Leonardo remains, in many ways, a frustrating and shadowy figure. He painted only about a dozen authenticated works, but these include two of the most famous images in our culture, the Mona Lisa (in the Louvre) and the Last Supper (a crumbling fresco in Milan). He published nothing in his lifetime, despite numerous and exuberant plans, though several thousand fascinating pages of manuscript have survived, probably representing only about a quarter of his total output. He did not hide his light under a bushel and was, in life, probably the most celebrated intellectual in Europe. Dukes and kings reveled in his conversation and his plans for war machines and irrigation projects. He served under the generous patronage of Europe's most powerful rulers, including Ludovico il Moro of Milan, the infamous Cesare Borgia, and King Francis I of France.
Leonardo's notebooks did not become generally known until the late eighteenth century, and were not published (and then only in fragmentary and occasional form) until the nineteenth century. Thus, he occupies the unique and peculiar role of a "private spaceman"--a thinker of preeminent originality, but whose unknown works exerted no influence at all upon the developing history of science (for nearly all his great insights had been rediscovered independently before his notebooks came to light).
The overwhelmingly prevailing weight of public commentary about Leonardo continues to view him as Western cultures primary example of a "spaceman," that is, as a genius so transcendent that he could reach, in his own fifteenth century, conclusions that the rest of science, plodding forward in its linear march to truth, would not ascertain for several hundred years. Leonardo stood alone and above, we are told over and over again, because he combined his unparalleled genius with a thoroughly modern methodology based on close observation and clever experiment. He could therefore overcome the ignorance and lingering sterile scholasticism of his own times.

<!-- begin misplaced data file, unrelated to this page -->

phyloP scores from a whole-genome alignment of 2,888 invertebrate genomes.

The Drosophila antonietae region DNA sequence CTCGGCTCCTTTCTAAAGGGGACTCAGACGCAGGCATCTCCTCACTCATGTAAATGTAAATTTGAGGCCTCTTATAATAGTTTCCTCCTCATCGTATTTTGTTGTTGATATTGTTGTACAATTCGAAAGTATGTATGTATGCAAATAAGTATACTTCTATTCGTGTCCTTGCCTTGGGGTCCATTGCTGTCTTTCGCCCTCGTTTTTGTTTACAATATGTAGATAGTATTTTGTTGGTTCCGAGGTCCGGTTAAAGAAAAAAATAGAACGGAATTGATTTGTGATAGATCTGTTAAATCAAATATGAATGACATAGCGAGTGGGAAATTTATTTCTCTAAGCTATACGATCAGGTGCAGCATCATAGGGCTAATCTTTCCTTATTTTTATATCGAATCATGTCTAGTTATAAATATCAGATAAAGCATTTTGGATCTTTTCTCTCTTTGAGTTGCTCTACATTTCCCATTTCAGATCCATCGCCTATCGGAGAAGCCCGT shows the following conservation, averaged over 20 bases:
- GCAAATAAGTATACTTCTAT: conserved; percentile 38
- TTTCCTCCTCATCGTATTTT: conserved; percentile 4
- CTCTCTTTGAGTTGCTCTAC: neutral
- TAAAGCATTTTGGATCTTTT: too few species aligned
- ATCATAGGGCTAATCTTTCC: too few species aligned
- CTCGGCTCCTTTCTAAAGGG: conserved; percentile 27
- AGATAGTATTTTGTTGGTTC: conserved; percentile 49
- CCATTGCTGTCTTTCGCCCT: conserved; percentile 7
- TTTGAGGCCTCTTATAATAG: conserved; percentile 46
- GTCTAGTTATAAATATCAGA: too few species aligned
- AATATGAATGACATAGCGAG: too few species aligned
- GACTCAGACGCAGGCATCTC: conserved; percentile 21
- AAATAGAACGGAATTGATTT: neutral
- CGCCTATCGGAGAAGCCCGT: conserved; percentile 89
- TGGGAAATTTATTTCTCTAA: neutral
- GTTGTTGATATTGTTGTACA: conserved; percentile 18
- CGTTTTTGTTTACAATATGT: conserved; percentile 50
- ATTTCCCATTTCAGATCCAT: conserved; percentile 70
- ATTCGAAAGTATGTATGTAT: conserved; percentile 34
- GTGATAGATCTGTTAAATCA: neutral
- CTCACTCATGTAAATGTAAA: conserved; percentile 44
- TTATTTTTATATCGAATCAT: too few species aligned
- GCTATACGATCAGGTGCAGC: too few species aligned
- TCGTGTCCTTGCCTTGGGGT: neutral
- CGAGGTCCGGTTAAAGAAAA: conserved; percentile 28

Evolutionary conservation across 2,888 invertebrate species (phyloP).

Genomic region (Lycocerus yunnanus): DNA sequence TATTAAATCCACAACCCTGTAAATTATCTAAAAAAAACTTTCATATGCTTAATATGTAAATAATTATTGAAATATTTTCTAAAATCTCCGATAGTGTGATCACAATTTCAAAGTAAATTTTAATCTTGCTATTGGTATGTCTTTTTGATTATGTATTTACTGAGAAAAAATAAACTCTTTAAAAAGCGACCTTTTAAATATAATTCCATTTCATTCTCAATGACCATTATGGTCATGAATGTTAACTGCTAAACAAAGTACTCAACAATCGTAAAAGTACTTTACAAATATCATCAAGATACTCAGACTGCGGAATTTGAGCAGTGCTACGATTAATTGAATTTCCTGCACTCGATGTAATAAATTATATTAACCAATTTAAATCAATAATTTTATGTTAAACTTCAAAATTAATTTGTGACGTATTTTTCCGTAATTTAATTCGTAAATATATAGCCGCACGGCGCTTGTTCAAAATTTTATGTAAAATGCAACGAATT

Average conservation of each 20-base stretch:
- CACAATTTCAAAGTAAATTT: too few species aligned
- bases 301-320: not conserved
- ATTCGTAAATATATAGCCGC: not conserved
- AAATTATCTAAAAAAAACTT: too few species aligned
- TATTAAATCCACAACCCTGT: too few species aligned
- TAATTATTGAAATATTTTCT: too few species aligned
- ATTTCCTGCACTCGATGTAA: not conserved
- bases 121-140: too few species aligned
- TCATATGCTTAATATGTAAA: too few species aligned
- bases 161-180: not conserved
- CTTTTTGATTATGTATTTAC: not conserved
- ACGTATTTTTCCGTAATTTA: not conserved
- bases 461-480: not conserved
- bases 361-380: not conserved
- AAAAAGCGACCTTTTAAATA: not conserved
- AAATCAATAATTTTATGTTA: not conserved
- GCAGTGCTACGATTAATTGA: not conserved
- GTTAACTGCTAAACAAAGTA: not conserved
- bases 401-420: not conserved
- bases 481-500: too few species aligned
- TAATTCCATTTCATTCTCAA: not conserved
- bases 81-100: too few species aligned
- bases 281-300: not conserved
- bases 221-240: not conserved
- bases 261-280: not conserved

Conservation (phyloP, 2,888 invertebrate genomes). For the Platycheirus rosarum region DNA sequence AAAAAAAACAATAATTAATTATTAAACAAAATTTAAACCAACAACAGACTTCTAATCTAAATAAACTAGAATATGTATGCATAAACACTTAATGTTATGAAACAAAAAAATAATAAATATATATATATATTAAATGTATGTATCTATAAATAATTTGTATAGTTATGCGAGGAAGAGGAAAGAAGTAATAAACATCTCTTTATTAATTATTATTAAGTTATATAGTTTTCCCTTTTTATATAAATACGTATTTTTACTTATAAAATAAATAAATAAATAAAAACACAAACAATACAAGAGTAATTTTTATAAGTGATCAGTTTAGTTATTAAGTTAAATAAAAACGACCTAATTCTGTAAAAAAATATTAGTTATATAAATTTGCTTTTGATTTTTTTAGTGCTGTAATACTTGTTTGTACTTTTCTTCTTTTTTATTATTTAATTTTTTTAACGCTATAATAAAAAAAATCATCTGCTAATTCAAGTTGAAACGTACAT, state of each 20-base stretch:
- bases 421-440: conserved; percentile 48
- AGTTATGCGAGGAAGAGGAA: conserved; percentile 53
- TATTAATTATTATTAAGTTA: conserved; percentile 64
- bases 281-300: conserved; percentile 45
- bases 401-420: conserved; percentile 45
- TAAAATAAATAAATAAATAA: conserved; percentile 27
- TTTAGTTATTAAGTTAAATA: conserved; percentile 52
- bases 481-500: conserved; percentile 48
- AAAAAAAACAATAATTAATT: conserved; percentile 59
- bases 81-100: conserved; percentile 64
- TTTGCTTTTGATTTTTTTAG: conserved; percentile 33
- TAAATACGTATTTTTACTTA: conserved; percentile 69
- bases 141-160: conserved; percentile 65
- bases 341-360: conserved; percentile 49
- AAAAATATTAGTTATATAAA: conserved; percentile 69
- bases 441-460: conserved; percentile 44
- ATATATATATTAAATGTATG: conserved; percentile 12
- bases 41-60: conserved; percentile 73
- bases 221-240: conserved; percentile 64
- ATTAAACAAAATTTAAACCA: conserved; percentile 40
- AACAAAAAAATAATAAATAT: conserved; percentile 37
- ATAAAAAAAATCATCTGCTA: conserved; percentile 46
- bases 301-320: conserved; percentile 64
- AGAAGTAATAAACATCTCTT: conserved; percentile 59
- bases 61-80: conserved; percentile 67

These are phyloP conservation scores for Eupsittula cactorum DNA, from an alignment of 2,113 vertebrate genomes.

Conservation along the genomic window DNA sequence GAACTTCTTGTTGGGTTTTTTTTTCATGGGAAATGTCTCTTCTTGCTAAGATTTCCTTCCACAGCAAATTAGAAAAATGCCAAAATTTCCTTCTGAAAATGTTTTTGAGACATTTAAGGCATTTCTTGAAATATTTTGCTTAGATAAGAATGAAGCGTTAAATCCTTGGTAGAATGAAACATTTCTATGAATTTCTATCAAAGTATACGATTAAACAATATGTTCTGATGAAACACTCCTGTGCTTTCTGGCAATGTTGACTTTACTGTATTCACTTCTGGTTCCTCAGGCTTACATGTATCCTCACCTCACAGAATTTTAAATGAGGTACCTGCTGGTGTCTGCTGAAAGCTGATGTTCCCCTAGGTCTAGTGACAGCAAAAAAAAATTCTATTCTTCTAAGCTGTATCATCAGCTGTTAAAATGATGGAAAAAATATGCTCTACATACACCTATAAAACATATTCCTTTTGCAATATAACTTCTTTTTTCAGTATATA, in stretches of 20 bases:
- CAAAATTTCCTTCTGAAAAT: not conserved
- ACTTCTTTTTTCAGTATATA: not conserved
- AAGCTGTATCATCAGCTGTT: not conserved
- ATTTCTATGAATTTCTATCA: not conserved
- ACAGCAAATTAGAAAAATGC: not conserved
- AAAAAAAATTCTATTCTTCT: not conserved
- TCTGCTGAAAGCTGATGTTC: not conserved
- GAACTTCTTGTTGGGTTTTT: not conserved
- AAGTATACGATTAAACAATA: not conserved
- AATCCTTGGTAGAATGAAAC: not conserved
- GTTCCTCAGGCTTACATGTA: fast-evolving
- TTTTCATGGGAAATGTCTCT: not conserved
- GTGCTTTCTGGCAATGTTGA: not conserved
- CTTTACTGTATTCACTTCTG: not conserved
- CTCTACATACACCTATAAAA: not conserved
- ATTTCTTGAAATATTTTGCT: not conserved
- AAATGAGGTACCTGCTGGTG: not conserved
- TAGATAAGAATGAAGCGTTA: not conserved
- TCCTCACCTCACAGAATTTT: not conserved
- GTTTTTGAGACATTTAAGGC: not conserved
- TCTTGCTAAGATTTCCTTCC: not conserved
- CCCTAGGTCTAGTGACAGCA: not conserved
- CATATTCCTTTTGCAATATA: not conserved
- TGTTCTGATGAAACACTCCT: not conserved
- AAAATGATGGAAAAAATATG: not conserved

For example, the "Introductory Note" in the official catalog for a recent exhibition of the Leicester Codex in New York summarizes the basis of Leonardo's success in these words: "In it [the codex] we can begin to see how he combined almost superhuman powers of observation with an understanding of the importance of experimentation. The results were inspired insights into the workings of nature that match his artistic achievements." When such conventional sources acknowledge the persisting medieval character of many Leonardian pronouncements, they almost always view this context as a pure impediment to be overcome by observation and experiment, not as a matrix that might have been useful to Leonardo, or might help us to understand his beliefs and conclusions. For example, the closing passage of the long Encyclopaedia Britannica article on Leonardo states: "Leonardo approached this vast realm of nature to probe its secrets . . . The knowledge thus won was still bound up with medieval Scholastic conceptions, but the results of his research were among the first great achievements of the thinking of the new age because they were based on the principle of experience."